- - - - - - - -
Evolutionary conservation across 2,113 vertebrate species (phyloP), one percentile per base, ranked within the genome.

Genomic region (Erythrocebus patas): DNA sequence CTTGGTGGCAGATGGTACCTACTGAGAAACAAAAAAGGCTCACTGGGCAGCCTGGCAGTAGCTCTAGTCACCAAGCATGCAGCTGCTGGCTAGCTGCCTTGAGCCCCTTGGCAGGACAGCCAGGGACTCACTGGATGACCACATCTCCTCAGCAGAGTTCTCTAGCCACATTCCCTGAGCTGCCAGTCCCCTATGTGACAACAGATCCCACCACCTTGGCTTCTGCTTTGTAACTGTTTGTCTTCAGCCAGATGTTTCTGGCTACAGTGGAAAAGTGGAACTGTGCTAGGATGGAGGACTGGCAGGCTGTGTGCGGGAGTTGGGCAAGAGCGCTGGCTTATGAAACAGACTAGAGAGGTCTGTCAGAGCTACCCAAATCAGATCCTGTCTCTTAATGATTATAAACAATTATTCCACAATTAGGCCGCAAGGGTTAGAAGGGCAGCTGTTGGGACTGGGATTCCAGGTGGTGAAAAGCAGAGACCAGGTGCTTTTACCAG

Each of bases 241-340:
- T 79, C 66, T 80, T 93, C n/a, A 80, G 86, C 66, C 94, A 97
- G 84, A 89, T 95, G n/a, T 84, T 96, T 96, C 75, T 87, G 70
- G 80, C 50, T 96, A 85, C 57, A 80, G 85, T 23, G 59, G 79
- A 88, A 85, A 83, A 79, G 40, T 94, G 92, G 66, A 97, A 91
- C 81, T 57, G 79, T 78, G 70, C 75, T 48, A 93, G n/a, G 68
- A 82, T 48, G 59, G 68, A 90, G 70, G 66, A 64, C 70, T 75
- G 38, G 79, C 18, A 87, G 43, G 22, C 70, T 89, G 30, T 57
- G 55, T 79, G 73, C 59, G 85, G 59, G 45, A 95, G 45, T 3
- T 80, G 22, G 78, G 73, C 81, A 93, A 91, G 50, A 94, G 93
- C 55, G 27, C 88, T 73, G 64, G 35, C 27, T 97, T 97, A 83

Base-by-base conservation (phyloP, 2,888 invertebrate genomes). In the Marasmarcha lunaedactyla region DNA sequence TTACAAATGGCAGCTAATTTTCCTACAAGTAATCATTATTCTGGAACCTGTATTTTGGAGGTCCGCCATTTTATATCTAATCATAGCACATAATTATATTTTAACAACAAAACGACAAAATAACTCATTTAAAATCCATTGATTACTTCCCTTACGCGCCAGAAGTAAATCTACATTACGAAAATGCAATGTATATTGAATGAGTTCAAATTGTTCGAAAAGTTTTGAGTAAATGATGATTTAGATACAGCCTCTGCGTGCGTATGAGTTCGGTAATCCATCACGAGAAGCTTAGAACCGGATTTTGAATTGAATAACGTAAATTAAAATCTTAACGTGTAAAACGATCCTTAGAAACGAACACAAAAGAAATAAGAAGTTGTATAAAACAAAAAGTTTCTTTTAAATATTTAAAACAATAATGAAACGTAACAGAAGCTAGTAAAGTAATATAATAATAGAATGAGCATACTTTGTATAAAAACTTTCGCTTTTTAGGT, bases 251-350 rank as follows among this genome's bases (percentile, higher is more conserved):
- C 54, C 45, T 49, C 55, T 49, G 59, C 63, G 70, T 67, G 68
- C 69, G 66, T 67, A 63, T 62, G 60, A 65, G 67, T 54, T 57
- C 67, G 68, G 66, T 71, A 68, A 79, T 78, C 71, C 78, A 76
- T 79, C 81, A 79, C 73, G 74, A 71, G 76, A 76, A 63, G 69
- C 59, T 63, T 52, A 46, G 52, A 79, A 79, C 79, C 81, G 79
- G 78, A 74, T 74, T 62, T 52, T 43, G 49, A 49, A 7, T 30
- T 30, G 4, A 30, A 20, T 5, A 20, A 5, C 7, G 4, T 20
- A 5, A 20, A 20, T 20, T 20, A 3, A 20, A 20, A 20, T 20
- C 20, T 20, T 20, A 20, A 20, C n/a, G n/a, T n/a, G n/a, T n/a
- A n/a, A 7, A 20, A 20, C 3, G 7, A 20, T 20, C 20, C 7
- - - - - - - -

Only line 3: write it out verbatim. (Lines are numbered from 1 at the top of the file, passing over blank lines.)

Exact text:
Each of bases 241-340: